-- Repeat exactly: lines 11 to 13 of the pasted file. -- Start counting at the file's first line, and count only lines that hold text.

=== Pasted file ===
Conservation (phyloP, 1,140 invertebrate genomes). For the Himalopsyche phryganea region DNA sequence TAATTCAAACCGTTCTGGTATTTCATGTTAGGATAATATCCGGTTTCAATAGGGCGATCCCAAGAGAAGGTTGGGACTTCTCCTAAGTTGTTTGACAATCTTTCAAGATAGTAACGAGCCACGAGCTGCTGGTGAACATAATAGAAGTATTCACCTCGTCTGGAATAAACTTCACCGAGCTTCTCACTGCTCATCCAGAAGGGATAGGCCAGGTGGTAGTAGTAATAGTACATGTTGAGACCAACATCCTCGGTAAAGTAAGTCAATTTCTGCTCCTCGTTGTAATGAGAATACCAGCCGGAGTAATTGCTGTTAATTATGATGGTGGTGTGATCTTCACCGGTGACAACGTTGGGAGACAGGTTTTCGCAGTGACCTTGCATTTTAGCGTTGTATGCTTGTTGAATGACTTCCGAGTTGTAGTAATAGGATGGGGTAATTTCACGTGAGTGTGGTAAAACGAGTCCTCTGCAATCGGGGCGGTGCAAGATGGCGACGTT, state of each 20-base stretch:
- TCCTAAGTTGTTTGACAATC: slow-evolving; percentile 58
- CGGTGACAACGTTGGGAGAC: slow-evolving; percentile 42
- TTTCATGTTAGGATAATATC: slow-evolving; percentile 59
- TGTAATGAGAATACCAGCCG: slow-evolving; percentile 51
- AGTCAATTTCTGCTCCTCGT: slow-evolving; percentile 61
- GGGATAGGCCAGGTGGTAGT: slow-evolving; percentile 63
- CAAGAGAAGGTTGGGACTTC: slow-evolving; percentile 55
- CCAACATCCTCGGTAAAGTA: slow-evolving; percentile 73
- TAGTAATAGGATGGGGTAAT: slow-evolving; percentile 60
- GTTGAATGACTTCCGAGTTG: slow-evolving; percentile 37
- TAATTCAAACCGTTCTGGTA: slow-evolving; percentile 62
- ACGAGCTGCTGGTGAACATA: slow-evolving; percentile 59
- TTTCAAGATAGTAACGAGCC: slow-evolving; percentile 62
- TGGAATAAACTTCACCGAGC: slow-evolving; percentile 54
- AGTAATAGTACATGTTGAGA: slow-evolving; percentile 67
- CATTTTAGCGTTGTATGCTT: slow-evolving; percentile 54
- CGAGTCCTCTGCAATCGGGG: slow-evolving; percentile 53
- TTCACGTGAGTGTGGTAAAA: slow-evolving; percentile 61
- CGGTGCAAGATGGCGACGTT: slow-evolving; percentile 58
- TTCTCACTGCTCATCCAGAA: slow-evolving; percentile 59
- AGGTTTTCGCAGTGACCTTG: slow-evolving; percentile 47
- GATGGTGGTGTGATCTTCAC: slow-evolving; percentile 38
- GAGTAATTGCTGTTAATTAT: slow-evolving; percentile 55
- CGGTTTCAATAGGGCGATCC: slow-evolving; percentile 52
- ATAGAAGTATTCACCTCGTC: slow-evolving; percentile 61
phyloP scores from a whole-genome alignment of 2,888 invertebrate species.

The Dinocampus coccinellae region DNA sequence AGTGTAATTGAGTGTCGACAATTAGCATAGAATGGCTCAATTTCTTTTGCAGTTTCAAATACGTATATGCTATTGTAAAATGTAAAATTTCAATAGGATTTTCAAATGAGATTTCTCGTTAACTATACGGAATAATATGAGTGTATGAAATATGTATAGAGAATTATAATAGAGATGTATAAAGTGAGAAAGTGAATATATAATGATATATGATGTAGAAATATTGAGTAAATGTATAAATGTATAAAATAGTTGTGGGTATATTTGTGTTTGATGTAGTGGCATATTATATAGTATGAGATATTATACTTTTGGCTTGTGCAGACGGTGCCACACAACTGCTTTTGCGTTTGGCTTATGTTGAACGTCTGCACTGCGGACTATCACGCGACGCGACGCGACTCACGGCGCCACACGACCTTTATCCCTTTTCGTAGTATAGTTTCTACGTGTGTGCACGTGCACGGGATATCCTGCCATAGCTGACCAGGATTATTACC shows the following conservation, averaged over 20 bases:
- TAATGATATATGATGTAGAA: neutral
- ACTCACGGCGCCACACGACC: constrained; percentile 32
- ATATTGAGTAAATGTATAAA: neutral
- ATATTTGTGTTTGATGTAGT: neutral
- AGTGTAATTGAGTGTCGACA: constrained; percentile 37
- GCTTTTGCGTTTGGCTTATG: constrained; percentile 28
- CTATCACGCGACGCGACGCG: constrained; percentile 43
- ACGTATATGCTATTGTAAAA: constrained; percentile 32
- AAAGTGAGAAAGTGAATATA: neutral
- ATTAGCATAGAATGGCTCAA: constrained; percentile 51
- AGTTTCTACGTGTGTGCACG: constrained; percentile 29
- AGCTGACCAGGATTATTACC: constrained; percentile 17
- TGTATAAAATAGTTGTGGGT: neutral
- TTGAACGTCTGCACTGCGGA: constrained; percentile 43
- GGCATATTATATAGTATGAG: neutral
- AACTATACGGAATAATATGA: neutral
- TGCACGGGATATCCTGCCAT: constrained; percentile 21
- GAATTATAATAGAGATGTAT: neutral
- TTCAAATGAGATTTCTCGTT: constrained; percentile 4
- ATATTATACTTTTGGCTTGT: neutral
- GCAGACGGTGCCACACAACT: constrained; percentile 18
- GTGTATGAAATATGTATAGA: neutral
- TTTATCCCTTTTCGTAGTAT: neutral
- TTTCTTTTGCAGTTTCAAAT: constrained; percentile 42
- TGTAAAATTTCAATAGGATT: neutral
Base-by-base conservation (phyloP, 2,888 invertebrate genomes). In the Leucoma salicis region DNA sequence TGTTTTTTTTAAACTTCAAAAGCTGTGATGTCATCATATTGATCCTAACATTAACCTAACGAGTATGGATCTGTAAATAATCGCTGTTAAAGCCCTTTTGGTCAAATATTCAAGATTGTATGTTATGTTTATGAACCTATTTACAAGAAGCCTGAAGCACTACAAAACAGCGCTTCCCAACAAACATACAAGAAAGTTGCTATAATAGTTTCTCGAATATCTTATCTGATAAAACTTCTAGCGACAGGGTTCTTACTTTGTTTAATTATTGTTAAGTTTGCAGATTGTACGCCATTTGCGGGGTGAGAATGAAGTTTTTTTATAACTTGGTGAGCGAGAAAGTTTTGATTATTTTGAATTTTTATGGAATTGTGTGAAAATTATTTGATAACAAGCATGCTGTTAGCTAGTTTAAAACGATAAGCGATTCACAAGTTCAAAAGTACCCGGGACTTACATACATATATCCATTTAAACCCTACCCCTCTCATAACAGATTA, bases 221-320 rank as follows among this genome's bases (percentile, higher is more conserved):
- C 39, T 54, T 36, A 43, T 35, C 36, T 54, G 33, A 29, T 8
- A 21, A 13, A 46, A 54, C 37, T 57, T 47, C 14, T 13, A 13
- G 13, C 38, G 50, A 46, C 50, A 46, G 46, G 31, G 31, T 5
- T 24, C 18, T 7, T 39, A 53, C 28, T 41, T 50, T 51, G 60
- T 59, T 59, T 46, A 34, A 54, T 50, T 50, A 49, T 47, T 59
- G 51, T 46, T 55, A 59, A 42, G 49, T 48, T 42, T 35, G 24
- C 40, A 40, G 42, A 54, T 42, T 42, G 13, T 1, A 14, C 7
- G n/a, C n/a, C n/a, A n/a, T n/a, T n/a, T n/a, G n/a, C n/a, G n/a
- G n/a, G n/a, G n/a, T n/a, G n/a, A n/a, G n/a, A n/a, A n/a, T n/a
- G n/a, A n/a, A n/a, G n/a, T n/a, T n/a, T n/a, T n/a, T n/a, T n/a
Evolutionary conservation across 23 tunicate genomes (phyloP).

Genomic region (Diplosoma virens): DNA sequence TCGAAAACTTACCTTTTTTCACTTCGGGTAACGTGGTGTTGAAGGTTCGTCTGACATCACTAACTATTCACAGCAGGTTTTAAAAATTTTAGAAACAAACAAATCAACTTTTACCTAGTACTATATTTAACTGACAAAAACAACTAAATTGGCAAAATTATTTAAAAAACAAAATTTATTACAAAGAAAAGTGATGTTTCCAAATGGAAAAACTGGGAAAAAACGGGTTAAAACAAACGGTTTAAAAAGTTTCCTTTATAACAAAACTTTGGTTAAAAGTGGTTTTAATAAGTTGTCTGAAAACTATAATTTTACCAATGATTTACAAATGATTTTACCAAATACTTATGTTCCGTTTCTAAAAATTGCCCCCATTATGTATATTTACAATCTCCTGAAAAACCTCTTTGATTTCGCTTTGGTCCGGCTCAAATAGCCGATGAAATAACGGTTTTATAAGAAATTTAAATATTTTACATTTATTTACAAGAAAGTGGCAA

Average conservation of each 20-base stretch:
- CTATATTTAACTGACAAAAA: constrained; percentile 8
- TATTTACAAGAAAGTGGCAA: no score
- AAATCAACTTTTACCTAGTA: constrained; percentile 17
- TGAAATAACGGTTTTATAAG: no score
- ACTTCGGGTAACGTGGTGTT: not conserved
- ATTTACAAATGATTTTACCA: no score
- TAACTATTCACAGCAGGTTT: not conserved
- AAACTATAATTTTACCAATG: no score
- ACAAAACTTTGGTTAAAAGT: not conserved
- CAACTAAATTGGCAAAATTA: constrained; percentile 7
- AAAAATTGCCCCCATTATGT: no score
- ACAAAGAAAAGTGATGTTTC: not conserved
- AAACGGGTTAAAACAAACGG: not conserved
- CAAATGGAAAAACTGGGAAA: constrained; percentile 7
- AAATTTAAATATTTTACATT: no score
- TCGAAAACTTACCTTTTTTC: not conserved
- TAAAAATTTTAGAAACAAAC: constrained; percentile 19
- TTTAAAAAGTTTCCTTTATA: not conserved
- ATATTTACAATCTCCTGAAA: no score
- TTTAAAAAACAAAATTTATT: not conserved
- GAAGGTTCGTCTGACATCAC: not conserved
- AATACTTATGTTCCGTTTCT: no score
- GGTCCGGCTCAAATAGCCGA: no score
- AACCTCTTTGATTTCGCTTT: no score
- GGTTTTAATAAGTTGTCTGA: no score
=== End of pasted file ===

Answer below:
- GTTGAATGACTTCCGAGTTG: slow-evolving; percentile 37
- TAATTCAAACCGTTCTGGTA: slow-evolving; percentile 62
- ACGAGCTGCTGGTGAACATA: slow-evolving; percentile 59